At the end of This Is All I Choose to Tell: History and Hybridity in Vietnamese American Literature, Isabelle Thuy Pelaud describes a potentiality for our work as diasporic Vietnamese artists. Hybridity projects. Fictions. Poetics. Directions and options and projects beyond memoir and war narratives. “. . . less holding back . . . perhaps more exploration.” Jessica Q. Stark’s Savage Pageant is just this sort of magic—a book that wholly and refreshingly defies easy categorization in so many ways. It commands a respect commensurate to its subject matter(s) and structure(s), lineage(s) and creator. I will attempt to explain what I mean.
Stark’s pageant centers at Jungleland in Thousand Oaks, California, a place at times celebrated, forgotten, and monetized. Jungleland opened in 1926 as a support facility for Hollywood movies, later becoming a theme park before closing in 1969. Examining Jungleland through a multiplicity of lenses (which Stark presents in wondrous array—latitudes, longitudes, elevations, historical timelines, sketches, genealogies, street-level Google car pinned images, to name just a few), we see spaces, places, persons, and a nation engaged in the business of “spectacle,” and dealing with the concomitant fragmentations and unravelings and erasures and commodifications.
The pageant connects and propels the reader beyond Jungleland as Stark turns our gaze to the genealogies that bring us right to the soil and a history bound up with conquest and Spanish land grants and suburbia, nationalism, forced labor, bankruptcy, and the ways in which highways can both shuttle spectators to a spectacle and shunt them away to other entertainments—other Disneylands and Knotts Berry Farms—other distractions and amusements.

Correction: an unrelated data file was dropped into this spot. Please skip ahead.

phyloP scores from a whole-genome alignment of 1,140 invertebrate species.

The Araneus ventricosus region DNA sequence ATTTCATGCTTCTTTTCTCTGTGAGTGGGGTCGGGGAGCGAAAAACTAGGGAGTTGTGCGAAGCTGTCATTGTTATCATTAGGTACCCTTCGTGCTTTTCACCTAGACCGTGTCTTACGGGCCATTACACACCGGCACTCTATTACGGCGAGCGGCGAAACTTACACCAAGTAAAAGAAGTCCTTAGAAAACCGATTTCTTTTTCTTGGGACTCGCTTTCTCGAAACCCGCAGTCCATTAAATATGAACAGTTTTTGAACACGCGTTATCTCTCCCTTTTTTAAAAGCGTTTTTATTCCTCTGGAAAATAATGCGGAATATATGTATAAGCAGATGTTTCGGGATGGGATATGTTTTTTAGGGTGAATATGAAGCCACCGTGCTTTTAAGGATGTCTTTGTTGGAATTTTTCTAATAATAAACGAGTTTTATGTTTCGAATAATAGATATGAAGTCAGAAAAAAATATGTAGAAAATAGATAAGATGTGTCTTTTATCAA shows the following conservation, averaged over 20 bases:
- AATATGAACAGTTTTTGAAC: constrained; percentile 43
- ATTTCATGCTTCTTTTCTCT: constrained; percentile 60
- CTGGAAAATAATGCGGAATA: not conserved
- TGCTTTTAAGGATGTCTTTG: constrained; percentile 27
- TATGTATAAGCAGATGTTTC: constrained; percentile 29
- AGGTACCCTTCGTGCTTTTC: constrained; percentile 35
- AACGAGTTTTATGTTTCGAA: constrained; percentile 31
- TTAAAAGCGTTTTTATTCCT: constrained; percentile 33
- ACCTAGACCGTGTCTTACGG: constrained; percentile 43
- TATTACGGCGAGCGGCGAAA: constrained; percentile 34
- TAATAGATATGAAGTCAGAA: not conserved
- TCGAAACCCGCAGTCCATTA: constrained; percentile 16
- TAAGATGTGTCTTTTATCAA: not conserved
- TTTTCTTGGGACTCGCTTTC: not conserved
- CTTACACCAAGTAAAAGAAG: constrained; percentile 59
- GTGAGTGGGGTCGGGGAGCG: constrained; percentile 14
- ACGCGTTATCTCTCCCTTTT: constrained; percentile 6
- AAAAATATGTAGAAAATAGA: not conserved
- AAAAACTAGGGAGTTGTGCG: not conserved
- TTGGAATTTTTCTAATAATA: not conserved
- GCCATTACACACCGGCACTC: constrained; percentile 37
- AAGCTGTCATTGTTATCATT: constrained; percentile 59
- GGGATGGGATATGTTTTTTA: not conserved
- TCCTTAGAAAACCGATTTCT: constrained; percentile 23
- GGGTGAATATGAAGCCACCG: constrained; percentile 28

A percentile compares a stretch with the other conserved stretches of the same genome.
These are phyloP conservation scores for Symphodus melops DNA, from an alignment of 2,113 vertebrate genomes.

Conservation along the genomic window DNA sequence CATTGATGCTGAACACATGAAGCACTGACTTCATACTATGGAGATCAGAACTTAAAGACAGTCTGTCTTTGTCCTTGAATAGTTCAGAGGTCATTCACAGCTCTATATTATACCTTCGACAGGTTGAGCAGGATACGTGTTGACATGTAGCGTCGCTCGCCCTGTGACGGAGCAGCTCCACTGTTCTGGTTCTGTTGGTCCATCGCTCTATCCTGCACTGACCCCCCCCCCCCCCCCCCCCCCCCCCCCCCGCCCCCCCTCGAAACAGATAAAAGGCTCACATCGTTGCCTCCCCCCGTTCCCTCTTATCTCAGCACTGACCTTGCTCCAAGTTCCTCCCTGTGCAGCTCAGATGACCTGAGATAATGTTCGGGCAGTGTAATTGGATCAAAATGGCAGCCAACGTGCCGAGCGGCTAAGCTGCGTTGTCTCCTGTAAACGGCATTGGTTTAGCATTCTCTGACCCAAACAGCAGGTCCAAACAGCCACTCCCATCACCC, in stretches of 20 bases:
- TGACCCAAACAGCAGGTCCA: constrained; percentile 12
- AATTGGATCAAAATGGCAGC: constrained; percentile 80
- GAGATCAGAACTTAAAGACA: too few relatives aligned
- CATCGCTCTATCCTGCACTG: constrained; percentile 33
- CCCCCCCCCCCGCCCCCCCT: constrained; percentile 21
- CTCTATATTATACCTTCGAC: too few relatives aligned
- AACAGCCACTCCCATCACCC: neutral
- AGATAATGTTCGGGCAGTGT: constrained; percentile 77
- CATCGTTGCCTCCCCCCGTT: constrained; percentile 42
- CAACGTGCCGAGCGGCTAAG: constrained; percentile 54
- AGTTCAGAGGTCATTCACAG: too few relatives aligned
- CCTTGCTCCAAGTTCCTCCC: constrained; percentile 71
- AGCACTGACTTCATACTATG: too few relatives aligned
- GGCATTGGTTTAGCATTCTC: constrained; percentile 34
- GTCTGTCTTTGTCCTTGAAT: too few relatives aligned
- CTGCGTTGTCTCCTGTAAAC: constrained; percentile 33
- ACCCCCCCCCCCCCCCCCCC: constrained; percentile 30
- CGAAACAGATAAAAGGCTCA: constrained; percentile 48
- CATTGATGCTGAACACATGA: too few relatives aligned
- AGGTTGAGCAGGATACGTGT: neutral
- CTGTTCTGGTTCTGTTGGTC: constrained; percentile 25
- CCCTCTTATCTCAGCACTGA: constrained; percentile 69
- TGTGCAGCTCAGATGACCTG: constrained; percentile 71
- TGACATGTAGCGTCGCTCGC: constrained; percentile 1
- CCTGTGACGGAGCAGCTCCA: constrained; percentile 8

Stark’s book questions, suggests, reveals, and obscures. It takes us to this specific history, and to a larger history, Guy Debord’s Society of the Spectacle, mass psychogenic illness, pregnancy, indigeneity, labor, and so much more.
From “Jungleland: A Genealogy, 1803-1915”:
1803: The owners of the ranchos frequently used Spanish-speaking Native American workers, many of them former mission residents, to till their newly acquired land. Native Americans report tyrannical tendencies in rancho owners and perform purification practices on the soil and the water used for farming, washing, and drinking. They warn of eventual drought in the territories. They have within themselves a kind of aesthetics of hidden things. Rancho boundaries compose the basis of California’s land survey system, and the names of ranchos remain on the maps of the area today.
From its cover art, “The Tapir,” to the marking of GPS coordinates, to poems about murdered sex workers, escaped panthers, captive elephants, polio vaccines, and the enigmatic and “spectacled” lion tamer Mabel Stark (not her real name), Savage Pageant compels us to consider and reconsider the strange beast(s) that we are and this strange system that reduces us to producers and consumers. Labor. Goods. Acquisitions. Assets and Liabilities. Beings bought and sold. As Stark writes, “Louis Goebel, trying to recover from financial strain caused by fire destruction to his inventory, buys and sells exotic animals from the site of Goebel’s Wild Animal Farm.” And then, “He acquires and sells an apex of 26 elephants in the span of a few months. When we accept slight amazement and, in the world of the imagination, it becomes normal for an elephant, which is an enormous animal, to come out of a snail shell. It would be exceptional, however, if we were to ask him to go back in it.”